YOUNG POM ARTISTS—a room full of elves
led by Anne Cornell & select visiting artists
for young artists grades 7-12
Thursdays, 4:30-6pm & Saturdays, 12:30 – 2pm Oct. 30-Nov. 19
$5 in (per day)
We’re throwing out an idea to young artists who are not kids anymore but who aren’t always acting like adults either…in other words…t
Weens…who love art and want to be together with other people their age who love art.
Idea: A ROOM FULL OF ELVES at the Pomerene Center = lots of people coming in for holiday sELFies!
We’ve noticed that a lot of young artists are accomplished at drawing. So we’ll start with that strength and draw elves and then go big onto insulation board.
We’ll have tools and show you how to use them
- A hand held jigsaw to cut the figure out
- A rasp to smooth the edges
- Paint and paint brush to add some color
We put this forward as an Elf prototype minus the wings. *see history of (Christmas Elves below) This was our entry in the 2016 Clary Gardens Scarecrow contest—made as described above.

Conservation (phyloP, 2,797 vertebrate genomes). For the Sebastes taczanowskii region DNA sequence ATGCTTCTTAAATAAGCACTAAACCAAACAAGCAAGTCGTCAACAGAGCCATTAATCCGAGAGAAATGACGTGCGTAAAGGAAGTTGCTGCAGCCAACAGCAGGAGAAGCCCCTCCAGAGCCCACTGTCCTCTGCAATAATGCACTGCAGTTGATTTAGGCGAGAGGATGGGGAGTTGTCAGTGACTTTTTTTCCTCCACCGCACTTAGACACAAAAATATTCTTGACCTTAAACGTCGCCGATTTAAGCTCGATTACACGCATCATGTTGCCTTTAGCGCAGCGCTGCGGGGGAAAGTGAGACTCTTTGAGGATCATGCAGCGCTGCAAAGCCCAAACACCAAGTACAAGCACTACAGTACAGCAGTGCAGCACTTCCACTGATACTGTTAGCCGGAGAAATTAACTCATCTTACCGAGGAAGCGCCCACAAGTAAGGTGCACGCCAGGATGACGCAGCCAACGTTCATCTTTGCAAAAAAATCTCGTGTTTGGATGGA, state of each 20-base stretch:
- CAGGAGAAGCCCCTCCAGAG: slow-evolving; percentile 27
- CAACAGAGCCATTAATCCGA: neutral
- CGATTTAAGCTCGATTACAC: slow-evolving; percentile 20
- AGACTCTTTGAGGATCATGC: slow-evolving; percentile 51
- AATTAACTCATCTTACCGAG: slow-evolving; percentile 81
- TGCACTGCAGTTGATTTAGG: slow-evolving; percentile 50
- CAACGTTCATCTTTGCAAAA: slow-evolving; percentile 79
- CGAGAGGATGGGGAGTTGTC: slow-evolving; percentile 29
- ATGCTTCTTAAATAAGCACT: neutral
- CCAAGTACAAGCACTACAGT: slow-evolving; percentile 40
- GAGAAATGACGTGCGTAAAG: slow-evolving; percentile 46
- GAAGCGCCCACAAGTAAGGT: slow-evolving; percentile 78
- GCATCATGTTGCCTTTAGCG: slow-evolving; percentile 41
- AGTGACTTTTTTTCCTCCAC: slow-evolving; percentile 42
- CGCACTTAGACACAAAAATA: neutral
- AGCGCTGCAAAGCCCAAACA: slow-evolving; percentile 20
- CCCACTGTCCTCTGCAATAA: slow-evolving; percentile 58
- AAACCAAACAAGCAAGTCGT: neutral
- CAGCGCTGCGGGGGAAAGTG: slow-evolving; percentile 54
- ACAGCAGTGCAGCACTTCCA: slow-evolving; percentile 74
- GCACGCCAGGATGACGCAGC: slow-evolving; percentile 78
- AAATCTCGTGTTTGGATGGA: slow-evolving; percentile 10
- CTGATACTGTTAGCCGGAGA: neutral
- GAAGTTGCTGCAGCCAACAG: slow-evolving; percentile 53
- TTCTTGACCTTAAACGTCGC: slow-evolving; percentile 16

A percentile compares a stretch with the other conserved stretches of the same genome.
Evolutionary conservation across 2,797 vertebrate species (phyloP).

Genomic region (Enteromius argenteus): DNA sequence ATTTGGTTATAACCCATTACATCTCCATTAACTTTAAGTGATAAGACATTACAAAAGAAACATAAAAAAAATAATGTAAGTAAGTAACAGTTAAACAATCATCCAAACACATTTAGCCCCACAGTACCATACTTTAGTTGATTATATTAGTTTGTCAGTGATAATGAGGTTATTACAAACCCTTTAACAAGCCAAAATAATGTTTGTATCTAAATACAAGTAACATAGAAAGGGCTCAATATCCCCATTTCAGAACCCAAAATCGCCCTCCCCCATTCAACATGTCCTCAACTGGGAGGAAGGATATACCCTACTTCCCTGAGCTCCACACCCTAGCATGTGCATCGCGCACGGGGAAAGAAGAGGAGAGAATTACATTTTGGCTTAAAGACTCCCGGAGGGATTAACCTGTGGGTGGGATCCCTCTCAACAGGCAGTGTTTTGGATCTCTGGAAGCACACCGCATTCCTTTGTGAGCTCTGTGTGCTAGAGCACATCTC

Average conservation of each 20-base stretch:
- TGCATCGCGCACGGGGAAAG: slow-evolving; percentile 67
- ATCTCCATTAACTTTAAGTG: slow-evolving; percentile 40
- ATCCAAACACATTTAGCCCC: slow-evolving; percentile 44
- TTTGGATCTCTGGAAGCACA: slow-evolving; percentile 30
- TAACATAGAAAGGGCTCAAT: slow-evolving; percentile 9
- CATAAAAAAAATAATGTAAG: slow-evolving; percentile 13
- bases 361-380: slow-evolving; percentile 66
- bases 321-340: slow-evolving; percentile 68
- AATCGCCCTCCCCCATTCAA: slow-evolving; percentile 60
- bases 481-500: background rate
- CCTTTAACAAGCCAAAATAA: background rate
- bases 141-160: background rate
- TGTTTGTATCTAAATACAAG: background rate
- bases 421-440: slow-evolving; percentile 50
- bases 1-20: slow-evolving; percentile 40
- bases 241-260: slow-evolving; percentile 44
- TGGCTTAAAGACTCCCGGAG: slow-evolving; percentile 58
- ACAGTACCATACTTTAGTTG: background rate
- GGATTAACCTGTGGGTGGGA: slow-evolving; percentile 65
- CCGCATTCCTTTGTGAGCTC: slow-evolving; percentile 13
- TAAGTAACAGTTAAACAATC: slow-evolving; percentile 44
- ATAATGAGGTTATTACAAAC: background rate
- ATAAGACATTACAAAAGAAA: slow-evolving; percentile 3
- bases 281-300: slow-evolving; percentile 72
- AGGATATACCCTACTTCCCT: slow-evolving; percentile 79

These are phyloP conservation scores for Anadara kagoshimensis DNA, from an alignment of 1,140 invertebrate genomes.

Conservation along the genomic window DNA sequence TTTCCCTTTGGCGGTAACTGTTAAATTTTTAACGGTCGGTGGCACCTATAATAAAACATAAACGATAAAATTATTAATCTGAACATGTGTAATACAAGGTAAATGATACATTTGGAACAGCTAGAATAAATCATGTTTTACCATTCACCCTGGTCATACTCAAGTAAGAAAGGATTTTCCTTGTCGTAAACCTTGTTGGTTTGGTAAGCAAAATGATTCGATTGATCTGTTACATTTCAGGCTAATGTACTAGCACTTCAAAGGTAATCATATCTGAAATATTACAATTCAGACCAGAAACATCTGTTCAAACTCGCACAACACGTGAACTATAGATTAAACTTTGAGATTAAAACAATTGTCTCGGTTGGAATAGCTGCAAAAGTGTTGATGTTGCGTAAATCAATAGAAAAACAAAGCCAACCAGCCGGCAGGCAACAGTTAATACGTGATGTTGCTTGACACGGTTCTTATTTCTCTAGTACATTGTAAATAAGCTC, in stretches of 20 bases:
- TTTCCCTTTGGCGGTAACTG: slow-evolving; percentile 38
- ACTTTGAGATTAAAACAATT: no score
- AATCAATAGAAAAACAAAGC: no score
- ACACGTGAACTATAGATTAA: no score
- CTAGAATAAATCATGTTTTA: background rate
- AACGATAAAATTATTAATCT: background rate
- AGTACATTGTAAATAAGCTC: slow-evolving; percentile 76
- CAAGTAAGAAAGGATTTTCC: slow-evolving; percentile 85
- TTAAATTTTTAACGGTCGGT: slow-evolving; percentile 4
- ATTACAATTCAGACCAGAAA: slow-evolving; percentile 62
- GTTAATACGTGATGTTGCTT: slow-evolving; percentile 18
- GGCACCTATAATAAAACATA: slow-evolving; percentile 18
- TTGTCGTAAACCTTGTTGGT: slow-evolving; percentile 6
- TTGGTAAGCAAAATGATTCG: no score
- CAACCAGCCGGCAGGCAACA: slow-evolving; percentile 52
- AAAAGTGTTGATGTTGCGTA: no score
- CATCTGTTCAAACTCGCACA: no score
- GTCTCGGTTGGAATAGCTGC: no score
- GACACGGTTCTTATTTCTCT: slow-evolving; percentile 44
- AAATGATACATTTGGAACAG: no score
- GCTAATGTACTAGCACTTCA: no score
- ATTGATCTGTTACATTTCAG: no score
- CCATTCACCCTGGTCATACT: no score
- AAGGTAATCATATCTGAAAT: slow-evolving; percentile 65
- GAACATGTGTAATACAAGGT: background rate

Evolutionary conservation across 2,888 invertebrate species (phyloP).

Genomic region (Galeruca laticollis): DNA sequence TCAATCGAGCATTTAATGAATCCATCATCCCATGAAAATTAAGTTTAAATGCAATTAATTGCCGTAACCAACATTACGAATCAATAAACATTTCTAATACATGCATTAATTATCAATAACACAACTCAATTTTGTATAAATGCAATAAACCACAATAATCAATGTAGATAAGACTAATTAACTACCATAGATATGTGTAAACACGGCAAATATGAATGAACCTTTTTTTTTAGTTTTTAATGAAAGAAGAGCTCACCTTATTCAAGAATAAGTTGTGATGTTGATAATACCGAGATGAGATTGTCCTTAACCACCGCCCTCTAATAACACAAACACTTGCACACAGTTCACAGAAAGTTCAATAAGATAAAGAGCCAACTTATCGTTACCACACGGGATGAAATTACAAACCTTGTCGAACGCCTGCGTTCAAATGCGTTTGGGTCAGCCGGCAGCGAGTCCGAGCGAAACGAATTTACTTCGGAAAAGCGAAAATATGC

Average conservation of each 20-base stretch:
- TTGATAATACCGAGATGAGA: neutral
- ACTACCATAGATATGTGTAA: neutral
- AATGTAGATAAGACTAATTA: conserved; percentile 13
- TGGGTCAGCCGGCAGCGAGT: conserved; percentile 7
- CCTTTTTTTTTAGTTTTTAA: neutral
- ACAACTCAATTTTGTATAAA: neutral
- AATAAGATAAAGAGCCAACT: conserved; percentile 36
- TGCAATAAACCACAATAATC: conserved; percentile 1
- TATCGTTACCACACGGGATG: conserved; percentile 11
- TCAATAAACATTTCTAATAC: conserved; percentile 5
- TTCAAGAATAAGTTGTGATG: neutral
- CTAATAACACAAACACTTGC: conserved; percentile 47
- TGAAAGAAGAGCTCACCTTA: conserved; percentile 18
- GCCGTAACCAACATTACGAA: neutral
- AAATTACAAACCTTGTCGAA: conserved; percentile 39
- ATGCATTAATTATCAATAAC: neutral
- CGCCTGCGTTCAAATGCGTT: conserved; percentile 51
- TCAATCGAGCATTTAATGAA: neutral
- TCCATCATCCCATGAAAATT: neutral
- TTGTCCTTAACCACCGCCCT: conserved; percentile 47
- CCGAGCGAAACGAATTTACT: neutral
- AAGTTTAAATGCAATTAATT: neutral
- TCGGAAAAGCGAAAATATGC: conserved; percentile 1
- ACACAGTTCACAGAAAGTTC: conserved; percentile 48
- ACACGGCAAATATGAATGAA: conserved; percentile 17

Where do Christmas Elves come from?
In the United States, Canada, the United Kingdom, and Ireland the modern children’s folklore of Santa Claus typically includes green-clad elves with pointy ears, long noses, and pointy hats as Santa’s helpers or hired workers. They make the toys in a workshop located in the North Pole. In this portrayal, elves slightly resemble nimble and delicate versions of the elves in English folk takes in the Victorian period from which they derived. The role of elves as Santa’s helpers has continued to be popular, as evidenced by the success of the popular Christmas movie Elf. source
English and German literary traditions both influenced the British Victorian image of elves, which appeared in illustrations as tiny men and women with pointed ears and stocking caps. An example is Andrew Lang‘s fairy tale Princess Nobody (1884), illustrated by Richard Doyle, where fairies are tiny people with butterfly wings, whereas elves are tiny people with red stocking caps. source